St. Joseph, MO — Calving season is nearly finished, and cow/calf pairs are out to grass. However, even though the herd is on grass, calves at this age are still susceptible to disease. Respiratory disease may challenge calves even if you’ve been vigilant in vaccinating the cows and the herd seems healthy.
Suckling calves on pasture are susceptible to respiratory disease, commonly known as “summer pneumonia,” during July, August and September. While the calf isn’t facing most of the common stressors that cause disease — commingling, transportation, stress and confinement — certain weather conditions can cause problems. Warm daytime temperatures that contribute to heat stress, combined with cooler nights and lack of plentiful fresh water, can wreak havoc on their immune systems. This worsens in areas where warm temperature is combined with high humidity. The temperature swings, combined with dust, dry pasture conditions and declining maternal immunity, can result in stress and increased susceptibility to disease.
“To prevent pneumonia, it is important to vaccinate those young calves at spring turnout, or branding time,” says Dr. Jerry Woodruff, Professional Services Veterinarian with Boehringer Ingelheim Vetmedica, Inc. “The thought years ago was that these young calves didn’t have an advanced-enough immune system to respond to vaccines, but we’ve discovered that they do respond very well to vaccines at a young age.”
Dr. Woodruff adds that it is important to prevent disease during the summer months because it is more difficult to observe and treat while calves are on pasture.
Protecting calves against known causes of summer pneumonia, including bacteria like Mannheimia haemolytica, which is commonly found in the nasal passages of calves, is key to helping prevent respiratory disease. Viruses found in the cow/calf herd, such as IBR, BVD and BRSV, can also promote bacterial infections in the lungs once the colostral antibodies diminish in the calf.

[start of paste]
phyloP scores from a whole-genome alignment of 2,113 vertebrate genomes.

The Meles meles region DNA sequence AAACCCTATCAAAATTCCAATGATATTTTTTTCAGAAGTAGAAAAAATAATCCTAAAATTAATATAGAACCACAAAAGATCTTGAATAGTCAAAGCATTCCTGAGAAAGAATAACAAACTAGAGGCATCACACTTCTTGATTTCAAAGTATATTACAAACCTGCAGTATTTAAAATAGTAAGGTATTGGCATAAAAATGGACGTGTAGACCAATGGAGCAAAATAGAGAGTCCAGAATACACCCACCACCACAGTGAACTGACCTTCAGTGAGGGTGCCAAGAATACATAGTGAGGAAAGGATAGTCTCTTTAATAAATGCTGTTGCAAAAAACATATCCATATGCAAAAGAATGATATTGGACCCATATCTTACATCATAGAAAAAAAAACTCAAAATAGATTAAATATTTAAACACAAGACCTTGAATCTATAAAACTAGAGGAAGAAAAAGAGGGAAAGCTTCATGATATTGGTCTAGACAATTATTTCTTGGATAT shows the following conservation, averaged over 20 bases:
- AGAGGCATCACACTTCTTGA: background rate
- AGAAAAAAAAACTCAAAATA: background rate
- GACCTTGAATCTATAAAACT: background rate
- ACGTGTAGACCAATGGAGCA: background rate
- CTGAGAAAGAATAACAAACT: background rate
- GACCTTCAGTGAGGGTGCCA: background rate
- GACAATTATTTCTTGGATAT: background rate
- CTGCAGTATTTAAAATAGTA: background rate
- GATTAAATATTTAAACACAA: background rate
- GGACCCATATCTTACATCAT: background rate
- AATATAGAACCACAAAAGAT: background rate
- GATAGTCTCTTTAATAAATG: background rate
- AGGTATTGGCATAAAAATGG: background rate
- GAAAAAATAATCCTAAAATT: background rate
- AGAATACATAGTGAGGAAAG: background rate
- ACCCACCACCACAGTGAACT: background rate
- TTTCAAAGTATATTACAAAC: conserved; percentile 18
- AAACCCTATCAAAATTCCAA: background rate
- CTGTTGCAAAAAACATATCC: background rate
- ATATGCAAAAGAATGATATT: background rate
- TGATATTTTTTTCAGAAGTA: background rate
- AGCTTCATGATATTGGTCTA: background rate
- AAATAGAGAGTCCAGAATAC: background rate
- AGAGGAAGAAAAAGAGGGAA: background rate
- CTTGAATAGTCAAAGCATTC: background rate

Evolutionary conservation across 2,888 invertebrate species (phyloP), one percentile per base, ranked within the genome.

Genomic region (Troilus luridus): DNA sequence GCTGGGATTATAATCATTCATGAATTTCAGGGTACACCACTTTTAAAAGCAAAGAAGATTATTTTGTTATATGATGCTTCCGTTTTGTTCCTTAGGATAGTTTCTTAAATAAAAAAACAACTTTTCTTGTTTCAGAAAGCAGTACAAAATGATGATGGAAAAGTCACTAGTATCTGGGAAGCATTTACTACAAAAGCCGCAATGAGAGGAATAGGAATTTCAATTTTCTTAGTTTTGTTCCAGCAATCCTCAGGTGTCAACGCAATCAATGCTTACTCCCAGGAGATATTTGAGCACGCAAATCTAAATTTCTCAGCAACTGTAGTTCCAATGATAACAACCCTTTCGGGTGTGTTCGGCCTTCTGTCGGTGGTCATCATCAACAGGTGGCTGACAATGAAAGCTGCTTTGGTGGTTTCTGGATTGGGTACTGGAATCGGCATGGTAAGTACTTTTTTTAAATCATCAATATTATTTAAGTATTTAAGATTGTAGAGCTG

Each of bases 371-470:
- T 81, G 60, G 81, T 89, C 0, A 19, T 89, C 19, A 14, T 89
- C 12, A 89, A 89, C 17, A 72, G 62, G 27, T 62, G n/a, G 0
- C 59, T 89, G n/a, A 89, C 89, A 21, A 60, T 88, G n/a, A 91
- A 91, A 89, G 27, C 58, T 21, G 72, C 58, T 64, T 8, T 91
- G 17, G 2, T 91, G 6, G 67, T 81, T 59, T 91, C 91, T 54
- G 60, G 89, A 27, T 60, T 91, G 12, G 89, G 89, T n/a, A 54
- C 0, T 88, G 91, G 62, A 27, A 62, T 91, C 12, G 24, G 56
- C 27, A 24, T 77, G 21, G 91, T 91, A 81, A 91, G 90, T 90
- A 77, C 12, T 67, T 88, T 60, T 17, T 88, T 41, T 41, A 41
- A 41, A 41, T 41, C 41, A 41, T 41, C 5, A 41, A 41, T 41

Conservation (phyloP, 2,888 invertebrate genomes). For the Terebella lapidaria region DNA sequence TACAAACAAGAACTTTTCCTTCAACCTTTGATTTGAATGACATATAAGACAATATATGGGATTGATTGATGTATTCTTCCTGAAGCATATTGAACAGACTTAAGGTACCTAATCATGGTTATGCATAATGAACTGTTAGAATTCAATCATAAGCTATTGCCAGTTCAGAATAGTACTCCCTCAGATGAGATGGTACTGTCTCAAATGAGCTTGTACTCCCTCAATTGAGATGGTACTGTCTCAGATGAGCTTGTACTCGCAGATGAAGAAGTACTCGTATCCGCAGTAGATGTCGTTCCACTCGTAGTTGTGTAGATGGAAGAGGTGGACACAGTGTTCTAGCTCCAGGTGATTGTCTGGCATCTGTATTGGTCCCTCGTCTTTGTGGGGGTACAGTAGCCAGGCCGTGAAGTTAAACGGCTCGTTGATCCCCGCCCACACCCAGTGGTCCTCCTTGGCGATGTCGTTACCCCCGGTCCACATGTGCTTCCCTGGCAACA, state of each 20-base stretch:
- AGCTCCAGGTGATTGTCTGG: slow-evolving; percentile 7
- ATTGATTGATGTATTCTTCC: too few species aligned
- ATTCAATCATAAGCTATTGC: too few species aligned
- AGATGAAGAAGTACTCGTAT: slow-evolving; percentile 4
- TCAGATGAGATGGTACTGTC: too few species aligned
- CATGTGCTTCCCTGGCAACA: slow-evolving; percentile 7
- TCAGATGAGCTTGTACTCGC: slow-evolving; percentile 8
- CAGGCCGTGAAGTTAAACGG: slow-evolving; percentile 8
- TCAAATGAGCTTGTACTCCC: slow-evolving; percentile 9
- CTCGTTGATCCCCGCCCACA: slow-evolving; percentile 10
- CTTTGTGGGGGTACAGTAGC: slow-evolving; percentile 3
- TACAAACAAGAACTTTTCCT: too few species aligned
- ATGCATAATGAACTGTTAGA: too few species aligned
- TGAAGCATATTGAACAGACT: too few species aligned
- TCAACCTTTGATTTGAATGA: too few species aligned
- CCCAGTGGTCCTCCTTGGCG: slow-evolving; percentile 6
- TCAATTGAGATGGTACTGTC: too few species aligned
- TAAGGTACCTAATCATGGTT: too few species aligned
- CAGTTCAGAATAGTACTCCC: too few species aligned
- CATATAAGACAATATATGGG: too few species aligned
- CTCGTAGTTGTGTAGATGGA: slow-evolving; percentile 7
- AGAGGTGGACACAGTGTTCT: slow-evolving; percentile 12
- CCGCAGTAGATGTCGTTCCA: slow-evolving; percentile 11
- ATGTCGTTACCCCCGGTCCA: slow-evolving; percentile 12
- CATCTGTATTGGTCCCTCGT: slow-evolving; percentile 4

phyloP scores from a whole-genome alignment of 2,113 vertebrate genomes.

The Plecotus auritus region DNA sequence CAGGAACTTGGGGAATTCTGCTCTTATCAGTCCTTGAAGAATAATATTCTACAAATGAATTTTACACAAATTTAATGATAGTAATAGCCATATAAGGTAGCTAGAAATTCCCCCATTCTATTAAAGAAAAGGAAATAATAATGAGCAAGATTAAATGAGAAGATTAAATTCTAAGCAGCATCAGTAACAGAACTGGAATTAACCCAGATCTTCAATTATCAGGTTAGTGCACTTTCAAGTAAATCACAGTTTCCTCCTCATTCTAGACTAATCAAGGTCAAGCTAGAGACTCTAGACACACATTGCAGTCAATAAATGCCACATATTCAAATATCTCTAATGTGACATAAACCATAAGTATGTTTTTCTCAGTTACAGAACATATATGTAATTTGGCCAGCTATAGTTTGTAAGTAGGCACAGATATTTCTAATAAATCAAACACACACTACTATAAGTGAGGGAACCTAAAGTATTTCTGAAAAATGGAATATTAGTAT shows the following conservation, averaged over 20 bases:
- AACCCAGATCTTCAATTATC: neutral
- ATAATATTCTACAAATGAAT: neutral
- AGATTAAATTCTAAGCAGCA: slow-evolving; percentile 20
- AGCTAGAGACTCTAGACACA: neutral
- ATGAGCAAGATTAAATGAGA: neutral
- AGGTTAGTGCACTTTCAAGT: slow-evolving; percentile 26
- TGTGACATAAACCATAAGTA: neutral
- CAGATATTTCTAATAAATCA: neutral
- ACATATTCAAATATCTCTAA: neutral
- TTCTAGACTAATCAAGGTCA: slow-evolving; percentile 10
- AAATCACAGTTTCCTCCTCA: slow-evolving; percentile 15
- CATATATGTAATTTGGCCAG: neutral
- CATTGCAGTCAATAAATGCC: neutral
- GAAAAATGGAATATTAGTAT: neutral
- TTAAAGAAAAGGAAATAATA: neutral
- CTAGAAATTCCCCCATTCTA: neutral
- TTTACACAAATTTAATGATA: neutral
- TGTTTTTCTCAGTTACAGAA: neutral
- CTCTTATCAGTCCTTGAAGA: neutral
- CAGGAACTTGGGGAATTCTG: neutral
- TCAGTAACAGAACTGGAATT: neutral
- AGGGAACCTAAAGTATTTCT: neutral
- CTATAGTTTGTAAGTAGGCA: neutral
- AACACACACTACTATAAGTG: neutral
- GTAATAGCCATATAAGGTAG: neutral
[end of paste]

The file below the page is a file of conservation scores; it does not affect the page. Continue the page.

If your cow herd has already been vaccinated pre-breeding with a modified-live virus (MLV) vaccine, it is safe to use that modified-live virus vaccine on your suckling calves. Dr. Travis Van Anne, a Professional Services Veterinarian with Boehringer Ingelheim Vetmedica, Inc., recommends using an MLV vaccine in cows and calves, if possible, to help ensure a more complete immune response in the calf crop.
“I believe a five-way MLV vaccine is needed in the spring. A vaccine like Pyramid® 5 + Presponse® SQ will give you coverage against BVD, IBR, PI3 and BRSV, as well as protection against Mannheimia haemolytica. This will help protect the calf against summer pneumonia,” Dr. Van Anne says.
He adds, “The shots we give at branding, or spring turnout, prime the immune system in that calf so when he receives the next vaccination around weaning time, he will mount a more complete immune response for the challenges he faces at weaning or at the feedyard.”
For more information on Boehringer Ingelheim Vetmedica, Inc. and its approach to cattle health, Prevention Works, visit www.BIVIPreventionWorks.com.
Prevention Works does not imply prevention label claims for use of a vaccine/vaccine(s).
Boehringer Ingelheim Vetmedica, Inc. (St. Joseph, MO) is a subsidiary of Boehringer Ingelheim Corporation, based in Ridgefield, CT, and a member of the Boehringer Ingelheim group of companies.